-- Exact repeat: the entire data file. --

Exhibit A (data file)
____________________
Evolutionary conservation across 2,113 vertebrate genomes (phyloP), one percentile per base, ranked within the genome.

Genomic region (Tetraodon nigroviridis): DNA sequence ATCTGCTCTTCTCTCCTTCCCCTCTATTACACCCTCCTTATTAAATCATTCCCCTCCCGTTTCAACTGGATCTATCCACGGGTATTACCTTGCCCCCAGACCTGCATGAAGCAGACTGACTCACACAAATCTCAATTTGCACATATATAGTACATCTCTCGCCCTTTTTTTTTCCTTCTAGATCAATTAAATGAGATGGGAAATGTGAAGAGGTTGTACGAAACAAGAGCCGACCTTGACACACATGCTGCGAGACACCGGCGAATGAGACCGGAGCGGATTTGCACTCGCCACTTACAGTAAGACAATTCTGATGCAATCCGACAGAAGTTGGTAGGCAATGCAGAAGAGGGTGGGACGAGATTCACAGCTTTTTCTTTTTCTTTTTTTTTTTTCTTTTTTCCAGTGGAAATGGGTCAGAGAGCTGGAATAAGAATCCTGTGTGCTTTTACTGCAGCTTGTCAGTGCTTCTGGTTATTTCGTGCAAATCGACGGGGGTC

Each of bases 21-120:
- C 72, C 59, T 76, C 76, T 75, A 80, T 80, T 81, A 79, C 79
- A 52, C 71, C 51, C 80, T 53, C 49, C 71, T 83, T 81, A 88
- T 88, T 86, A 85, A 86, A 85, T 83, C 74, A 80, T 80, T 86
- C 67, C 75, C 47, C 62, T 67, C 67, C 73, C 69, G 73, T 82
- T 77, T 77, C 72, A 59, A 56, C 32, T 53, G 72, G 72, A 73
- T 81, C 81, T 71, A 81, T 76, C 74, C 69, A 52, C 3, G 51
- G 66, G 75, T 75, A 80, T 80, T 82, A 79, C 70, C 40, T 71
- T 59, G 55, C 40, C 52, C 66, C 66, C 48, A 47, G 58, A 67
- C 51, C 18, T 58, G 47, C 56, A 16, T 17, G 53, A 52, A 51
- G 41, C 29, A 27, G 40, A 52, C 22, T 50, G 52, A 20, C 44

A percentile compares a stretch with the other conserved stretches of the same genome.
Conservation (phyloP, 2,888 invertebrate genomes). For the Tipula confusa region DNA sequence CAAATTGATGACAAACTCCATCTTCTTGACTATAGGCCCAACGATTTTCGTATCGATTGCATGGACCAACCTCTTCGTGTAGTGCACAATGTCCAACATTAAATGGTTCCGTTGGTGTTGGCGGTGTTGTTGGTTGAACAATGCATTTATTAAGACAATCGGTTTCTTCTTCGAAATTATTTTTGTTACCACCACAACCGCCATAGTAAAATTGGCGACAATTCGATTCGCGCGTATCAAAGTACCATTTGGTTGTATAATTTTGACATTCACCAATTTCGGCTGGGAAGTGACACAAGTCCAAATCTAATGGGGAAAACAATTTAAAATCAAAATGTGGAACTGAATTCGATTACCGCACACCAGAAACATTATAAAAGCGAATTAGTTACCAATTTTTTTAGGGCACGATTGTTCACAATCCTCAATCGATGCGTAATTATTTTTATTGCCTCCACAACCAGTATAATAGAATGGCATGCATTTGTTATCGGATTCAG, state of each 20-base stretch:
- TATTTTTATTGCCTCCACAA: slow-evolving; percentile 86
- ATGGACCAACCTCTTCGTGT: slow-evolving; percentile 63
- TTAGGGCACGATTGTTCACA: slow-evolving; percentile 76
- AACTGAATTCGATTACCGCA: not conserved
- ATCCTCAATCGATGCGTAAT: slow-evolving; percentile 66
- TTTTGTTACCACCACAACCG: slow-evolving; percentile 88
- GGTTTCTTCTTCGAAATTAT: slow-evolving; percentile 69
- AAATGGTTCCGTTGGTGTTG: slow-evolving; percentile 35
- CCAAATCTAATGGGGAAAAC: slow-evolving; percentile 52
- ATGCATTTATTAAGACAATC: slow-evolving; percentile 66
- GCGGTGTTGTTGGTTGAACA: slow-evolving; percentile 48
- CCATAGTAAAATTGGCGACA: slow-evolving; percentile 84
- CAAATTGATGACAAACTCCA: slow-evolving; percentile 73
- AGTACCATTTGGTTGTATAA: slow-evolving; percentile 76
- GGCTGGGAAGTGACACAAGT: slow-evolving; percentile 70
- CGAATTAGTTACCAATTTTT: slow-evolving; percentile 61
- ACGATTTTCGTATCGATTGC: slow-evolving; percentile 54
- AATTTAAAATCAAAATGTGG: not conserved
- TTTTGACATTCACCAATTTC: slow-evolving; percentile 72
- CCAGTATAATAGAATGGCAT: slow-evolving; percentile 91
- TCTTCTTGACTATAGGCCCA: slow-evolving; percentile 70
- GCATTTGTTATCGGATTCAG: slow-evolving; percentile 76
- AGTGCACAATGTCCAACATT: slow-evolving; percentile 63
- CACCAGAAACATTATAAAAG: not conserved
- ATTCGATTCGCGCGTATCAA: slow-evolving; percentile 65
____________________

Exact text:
Evolutionary conservation across 2,113 vertebrate genomes (phyloP), one percentile per base, ranked within the genome.

Genomic region (Tetraodon nigroviridis): DNA sequence ATCTGCTCTTCTCTCCTTCCCCTCTATTACACCCTCCTTATTAAATCATTCCCCTCCCGTTTCAACTGGATCTATCCACGGGTATTACCTTGCCCCCAGACCTGCATGAAGCAGACTGACTCACACAAATCTCAATTTGCACATATATAGTACATCTCTCGCCCTTTTTTTTTCCTTCTAGATCAATTAAATGAGATGGGAAATGTGAAGAGGTTGTACGAAACAAGAGCCGACCTTGACACACATGCTGCGAGACACCGGCGAATGAGACCGGAGCGGATTTGCACTCGCCACTTACAGTAAGACAATTCTGATGCAATCCGACAGAAGTTGGTAGGCAATGCAGAAGAGGGTGGGACGAGATTCACAGCTTTTTCTTTTTCTTTTTTTTTTTTCTTTTTTCCAGTGGAAATGGGTCAGAGAGCTGGAATAAGAATCCTGTGTGCTTTTACTGCAGCTTGTCAGTGCTTCTGGTTATTTCGTGCAAATCGACGGGGGTC

Each of bases 21-120:
- C 72, C 59, T 76, C 76, T 75, A 80, T 80, T 81, A 79, C 79
- A 52, C 71, C 51, C 80, T 53, C 49, C 71, T 83, T 81, A 88
- T 88, T 86, A 85, A 86, A 85, T 83, C 74, A 80, T 80, T 86
- C 67, C 75, C 47, C 62, T 67, C 67, C 73, C 69, G 73, T 82
- T 77, T 77, C 72, A 59, A 56, C 32, T 53, G 72, G 72, A 73
- T 81, C 81, T 71, A 81, T 76, C 74, C 69, A 52, C 3, G 51
- G 66, G 75, T 75, A 80, T 80, T 82, A 79, C 70, C 40, T 71
- T 59, G 55, C 40, C 52, C 66, C 66, C 48, A 47, G 58, A 67
- C 51, C 18, T 58, G 47, C 56, A 16, T 17, G 53, A 52, A 51
- G 41, C 29, A 27, G 40, A 52, C 22, T 50, G 52, A 20, C 44

A percentile compares a stretch with the other conserved stretches of the same genome.
Conservation (phyloP, 2,888 invertebrate genomes). For the Tipula confusa region DNA sequence CAAATTGATGACAAACTCCATCTTCTTGACTATAGGCCCAACGATTTTCGTATCGATTGCATGGACCAACCTCTTCGTGTAGTGCACAATGTCCAACATTAAATGGTTCCGTTGGTGTTGGCGGTGTTGTTGGTTGAACAATGCATTTATTAAGACAATCGGTTTCTTCTTCGAAATTATTTTTGTTACCACCACAACCGCCATAGTAAAATTGGCGACAATTCGATTCGCGCGTATCAAAGTACCATTTGGTTGTATAATTTTGACATTCACCAATTTCGGCTGGGAAGTGACACAAGTCCAAATCTAATGGGGAAAACAATTTAAAATCAAAATGTGGAACTGAATTCGATTACCGCACACCAGAAACATTATAAAAGCGAATTAGTTACCAATTTTTTTAGGGCACGATTGTTCACAATCCTCAATCGATGCGTAATTATTTTTATTGCCTCCACAACCAGTATAATAGAATGGCATGCATTTGTTATCGGATTCAG, state of each 20-base stretch:
- TATTTTTATTGCCTCCACAA: slow-evolving; percentile 86
- ATGGACCAACCTCTTCGTGT: slow-evolving; percentile 63
- TTAGGGCACGATTGTTCACA: slow-evolving; percentile 76
- AACTGAATTCGATTACCGCA: not conserved
- ATCCTCAATCGATGCGTAAT: slow-evolving; percentile 66
- TTTTGTTACCACCACAACCG: slow-evolving; percentile 88
- GGTTTCTTCTTCGAAATTAT: slow-evolving; percentile 69
- AAATGGTTCCGTTGGTGTTG: slow-evolving; percentile 35
- CCAAATCTAATGGGGAAAAC: slow-evolving; percentile 52
- ATGCATTTATTAAGACAATC: slow-evolving; percentile 66
- GCGGTGTTGTTGGTTGAACA: slow-evolving; percentile 48
- CCATAGTAAAATTGGCGACA: slow-evolving; percentile 84
- CAAATTGATGACAAACTCCA: slow-evolving; percentile 73
- AGTACCATTTGGTTGTATAA: slow-evolving; percentile 76
- GGCTGGGAAGTGACACAAGT: slow-evolving; percentile 70
- CGAATTAGTTACCAATTTTT: slow-evolving; percentile 61
- ACGATTTTCGTATCGATTGC: slow-evolving; percentile 54
- AATTTAAAATCAAAATGTGG: not conserved
- TTTTGACATTCACCAATTTC: slow-evolving; percentile 72
- CCAGTATAATAGAATGGCAT: slow-evolving; percentile 91
- TCTTCTTGACTATAGGCCCA: slow-evolving; percentile 70
- GCATTTGTTATCGGATTCAG: slow-evolving; percentile 76
- AGTGCACAATGTCCAACATT: slow-evolving; percentile 63
- CACCAGAAACATTATAAAAG: not conserved
- ATTCGATTCGCGCGTATCAA: slow-evolving; percentile 65